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FOREIGN DIRECT INVESTMENT- An investment made by a company or entity based in one country, into a company or entity based in another country. Foreign direct investments differ substantially from indirect investments such as portfolio flows, wherein overseas institutions invest in equities listed on a nation's stock exchange. Entities making direct investments typically have a significant degree of influence and control over the company into which the investment is made. Open economies with skilled workforces and good growth prospects tend to attract larger amounts of foreign direct investment than closed, highly regulated economies.

EXPLANATION AND EXAMPLE- The investing company may make its overseas investment in a number of ways - either by setting up a subsidiary or associate company in the foreign country, by acquiring shares of an overseas company, or through a merger or joint venture. The accepted threshold for a foreign direct investment relationship, as defined by the OECD, is 10%. That is, the foreign investor must own at least 10% or more of the voting stock or ordinary shares of the investee company. An example of foreign direct investment would be an American company taking a majority stake in a company in China. Another example would be a Canadian company setting up a joint venture to develop a mineral deposit in Chile. 2.FOREIGN PORTFOLIO INVESTMENT- Securities and other financial assets passively held by foreign investors. Foreign portfolio investment (FPI) does not provide the investor with direct ownership of financial assets, and thus no direct management of a company. This type of investment is relatively liquid, depending on the volatility of the market invested in. It is most commonly used by investors who do not want to manage a firm abroad.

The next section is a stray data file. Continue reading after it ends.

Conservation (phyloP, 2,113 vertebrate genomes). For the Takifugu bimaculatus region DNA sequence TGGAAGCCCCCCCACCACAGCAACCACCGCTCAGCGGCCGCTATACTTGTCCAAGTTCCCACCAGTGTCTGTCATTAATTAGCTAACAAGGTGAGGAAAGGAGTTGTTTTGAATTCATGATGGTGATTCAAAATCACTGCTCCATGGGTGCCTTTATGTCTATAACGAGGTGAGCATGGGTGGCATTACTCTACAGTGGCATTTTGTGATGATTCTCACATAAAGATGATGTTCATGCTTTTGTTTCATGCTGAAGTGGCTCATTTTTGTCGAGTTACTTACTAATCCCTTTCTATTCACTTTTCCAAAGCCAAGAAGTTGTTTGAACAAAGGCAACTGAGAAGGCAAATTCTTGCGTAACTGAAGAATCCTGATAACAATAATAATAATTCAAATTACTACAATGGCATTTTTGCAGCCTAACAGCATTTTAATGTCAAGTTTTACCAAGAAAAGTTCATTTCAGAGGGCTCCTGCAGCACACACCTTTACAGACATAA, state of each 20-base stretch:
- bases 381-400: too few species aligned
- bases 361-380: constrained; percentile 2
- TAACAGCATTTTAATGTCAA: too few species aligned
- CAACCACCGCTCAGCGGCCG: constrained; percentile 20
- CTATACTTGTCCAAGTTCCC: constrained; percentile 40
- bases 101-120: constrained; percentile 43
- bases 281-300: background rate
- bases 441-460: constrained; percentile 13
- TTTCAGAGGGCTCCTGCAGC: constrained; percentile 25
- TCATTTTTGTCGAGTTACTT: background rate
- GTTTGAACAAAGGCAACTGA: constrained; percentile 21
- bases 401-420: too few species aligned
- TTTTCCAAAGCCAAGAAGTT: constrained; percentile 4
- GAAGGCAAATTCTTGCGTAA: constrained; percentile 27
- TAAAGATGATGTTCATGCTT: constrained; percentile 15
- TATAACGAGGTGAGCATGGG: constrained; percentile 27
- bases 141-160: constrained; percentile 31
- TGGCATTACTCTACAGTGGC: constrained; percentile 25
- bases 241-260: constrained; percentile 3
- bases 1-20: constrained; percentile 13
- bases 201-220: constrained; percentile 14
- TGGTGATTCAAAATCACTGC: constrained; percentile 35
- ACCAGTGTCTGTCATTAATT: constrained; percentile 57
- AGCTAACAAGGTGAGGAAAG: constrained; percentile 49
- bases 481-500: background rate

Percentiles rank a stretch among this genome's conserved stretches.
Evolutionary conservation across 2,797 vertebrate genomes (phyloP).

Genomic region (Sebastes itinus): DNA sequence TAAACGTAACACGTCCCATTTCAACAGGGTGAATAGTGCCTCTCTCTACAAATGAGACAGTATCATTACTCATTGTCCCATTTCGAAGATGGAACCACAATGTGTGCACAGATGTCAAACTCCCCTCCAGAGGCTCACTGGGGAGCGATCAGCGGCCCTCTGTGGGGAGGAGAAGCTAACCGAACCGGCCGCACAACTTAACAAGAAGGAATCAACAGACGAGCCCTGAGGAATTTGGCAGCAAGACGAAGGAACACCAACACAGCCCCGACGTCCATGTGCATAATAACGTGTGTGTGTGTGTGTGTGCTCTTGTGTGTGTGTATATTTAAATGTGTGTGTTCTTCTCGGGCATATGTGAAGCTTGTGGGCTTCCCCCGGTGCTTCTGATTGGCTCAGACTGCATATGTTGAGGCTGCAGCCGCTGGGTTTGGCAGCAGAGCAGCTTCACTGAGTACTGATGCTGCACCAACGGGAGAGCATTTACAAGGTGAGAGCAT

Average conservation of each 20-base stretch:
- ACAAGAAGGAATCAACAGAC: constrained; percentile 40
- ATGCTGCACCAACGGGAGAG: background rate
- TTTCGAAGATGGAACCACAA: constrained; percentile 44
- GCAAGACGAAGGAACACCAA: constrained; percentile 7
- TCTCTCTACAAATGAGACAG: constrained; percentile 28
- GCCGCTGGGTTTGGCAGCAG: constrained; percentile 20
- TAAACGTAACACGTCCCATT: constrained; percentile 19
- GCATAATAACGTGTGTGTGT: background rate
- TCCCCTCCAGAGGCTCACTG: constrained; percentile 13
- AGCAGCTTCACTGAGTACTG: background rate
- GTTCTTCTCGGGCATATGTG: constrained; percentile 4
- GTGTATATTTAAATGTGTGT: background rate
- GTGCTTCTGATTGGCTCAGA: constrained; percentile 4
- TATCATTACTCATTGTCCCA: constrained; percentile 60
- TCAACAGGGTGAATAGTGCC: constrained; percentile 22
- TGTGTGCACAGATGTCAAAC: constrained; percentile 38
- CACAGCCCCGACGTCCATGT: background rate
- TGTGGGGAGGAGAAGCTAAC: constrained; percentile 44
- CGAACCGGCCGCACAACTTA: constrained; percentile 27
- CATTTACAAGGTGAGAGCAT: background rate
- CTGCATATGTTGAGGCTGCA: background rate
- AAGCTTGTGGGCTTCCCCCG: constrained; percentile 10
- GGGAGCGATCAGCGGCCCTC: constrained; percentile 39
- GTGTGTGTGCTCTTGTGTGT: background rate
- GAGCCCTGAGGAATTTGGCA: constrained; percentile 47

EXPLANATION: Foreign portfolio investment typically involves shortterm positions in financial assets of international markets, and is similar to investing in domestic securities. FPI allows investors to take part in the profitability of firms operating abroad without having to directly manage their operations. This is a similar concept to trading domestically: most investors do not have the capital or expertise required to personally run the firms that they invest in. Foreign portfolio investment differs from foreign direct investment (FDI), in which a domestic company runs a foreign firm. While FDI allows a company to maintain better control over the firm held abroad, it might make it more difficult to later sell the firm at a premium price. This is due to information asymmetry: the company that owns the firm has intimate knowledge of what might be wrong with the firm, while potential investors (especially foreign investors) do not. The share of FDI in foreign equity flows is greater than FPI in developing countries compared to developed countries, but net FDI inflows tend to be more volatile in developing countries because it is more difficult to sell a directly-owned firm than a passively owned security.